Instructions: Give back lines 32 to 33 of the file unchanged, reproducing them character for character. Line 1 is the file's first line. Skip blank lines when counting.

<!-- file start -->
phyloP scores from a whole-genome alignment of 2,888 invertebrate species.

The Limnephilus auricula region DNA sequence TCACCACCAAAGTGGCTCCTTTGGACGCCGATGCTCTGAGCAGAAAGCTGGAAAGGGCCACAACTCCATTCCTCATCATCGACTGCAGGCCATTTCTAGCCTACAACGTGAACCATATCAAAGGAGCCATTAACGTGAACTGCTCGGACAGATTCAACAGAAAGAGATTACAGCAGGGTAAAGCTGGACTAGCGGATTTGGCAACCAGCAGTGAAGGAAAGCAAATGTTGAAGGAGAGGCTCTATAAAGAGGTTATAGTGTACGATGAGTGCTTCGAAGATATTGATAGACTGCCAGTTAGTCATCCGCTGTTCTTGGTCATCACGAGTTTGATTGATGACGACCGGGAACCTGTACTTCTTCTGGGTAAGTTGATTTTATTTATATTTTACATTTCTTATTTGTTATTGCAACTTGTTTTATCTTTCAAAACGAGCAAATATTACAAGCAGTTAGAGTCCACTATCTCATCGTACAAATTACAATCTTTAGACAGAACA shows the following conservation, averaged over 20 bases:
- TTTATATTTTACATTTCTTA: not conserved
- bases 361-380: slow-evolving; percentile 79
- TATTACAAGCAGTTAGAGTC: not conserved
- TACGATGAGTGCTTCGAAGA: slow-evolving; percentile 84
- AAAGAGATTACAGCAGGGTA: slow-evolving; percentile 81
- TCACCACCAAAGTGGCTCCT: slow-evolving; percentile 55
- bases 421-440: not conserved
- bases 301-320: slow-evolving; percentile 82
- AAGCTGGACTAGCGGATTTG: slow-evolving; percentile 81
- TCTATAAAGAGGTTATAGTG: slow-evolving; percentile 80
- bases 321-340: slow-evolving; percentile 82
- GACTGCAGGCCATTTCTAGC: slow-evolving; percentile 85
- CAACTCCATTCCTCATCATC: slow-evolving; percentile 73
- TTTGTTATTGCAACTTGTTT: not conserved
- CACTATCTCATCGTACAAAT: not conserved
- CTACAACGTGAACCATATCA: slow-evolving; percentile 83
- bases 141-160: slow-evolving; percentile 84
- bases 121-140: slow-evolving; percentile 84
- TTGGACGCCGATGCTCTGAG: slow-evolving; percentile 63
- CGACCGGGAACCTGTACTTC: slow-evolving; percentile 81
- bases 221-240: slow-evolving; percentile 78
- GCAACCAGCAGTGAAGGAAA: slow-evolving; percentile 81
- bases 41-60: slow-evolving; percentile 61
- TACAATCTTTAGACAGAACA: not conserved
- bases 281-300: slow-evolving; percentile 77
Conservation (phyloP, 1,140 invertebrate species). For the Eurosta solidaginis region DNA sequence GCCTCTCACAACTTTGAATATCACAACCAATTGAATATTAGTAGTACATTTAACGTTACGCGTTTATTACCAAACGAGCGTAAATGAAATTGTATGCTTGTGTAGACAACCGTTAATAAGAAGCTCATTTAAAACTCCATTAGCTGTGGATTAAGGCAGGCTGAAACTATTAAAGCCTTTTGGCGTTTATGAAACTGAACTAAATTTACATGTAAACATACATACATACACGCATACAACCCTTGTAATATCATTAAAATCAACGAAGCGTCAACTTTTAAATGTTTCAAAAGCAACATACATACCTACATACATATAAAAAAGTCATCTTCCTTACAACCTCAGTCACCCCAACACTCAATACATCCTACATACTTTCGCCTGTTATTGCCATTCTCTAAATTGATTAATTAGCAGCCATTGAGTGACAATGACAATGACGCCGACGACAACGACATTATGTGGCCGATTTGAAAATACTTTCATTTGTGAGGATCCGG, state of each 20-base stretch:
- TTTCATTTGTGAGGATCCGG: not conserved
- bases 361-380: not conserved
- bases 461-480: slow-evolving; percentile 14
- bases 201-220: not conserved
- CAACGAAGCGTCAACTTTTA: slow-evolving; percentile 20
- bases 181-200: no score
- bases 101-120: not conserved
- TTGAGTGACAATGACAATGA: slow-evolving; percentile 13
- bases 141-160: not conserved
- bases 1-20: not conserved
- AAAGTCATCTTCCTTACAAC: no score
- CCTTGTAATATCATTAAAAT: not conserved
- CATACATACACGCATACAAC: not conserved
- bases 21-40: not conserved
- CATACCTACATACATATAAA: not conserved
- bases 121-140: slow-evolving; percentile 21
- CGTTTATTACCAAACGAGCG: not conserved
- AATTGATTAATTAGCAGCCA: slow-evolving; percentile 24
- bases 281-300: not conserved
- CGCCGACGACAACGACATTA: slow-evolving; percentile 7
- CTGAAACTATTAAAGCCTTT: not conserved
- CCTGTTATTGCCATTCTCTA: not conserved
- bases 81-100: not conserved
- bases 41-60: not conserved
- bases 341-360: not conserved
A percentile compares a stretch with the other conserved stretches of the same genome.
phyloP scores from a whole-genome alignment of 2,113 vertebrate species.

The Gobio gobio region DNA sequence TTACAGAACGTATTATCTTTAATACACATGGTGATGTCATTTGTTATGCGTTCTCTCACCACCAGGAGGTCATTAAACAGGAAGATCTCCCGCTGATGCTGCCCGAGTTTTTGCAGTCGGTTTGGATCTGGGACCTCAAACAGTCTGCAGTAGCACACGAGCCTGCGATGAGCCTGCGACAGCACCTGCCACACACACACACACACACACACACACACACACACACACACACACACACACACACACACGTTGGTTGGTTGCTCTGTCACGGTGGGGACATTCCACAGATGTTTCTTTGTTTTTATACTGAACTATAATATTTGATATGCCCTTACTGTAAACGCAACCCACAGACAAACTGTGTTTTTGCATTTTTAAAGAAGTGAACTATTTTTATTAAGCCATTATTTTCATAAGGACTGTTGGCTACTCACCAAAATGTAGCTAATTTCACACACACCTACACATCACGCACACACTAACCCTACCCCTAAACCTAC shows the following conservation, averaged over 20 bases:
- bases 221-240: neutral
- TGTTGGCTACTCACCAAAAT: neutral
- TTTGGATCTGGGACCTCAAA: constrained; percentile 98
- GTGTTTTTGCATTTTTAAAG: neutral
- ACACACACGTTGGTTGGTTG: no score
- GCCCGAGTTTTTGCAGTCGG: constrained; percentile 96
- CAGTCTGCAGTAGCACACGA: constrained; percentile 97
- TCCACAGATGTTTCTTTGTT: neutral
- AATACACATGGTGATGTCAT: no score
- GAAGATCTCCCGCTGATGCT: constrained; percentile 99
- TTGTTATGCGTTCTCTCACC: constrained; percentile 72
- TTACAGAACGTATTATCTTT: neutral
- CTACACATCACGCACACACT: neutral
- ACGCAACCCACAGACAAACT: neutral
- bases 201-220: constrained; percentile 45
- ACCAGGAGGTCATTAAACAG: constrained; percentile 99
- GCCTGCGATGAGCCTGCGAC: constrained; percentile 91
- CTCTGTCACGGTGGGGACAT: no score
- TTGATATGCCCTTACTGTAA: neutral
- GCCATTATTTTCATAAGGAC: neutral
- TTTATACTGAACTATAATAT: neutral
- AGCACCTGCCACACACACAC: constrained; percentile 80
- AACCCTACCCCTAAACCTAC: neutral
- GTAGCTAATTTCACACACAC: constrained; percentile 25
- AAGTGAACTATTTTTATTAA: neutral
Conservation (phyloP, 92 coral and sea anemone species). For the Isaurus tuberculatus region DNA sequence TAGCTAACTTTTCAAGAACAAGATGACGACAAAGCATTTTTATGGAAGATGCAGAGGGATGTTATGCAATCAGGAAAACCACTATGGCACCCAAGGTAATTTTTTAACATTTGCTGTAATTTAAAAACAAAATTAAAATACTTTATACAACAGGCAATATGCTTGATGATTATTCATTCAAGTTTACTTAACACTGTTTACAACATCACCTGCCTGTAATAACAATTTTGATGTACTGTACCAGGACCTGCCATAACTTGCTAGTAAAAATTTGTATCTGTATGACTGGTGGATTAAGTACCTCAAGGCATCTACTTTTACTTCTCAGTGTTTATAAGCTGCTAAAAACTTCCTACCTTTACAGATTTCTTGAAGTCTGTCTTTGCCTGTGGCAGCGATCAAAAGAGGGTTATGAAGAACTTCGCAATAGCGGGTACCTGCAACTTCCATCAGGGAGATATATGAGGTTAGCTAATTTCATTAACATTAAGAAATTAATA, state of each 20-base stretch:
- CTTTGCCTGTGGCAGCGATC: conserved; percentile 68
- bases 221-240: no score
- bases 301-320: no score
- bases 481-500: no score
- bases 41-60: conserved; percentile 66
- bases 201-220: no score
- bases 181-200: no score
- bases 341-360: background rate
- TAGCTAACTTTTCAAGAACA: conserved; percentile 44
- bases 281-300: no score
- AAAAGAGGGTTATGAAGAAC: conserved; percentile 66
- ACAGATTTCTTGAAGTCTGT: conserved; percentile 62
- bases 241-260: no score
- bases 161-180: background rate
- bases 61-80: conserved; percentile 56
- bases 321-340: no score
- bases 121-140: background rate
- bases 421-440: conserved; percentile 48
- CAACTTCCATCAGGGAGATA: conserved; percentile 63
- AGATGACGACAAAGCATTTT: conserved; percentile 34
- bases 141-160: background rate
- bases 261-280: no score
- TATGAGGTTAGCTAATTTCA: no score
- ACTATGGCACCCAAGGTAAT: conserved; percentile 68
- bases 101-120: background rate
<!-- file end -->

- bases 201-220: not conserved
- CAACGAAGCGTCAACTTTTA: slow-evolving; percentile 20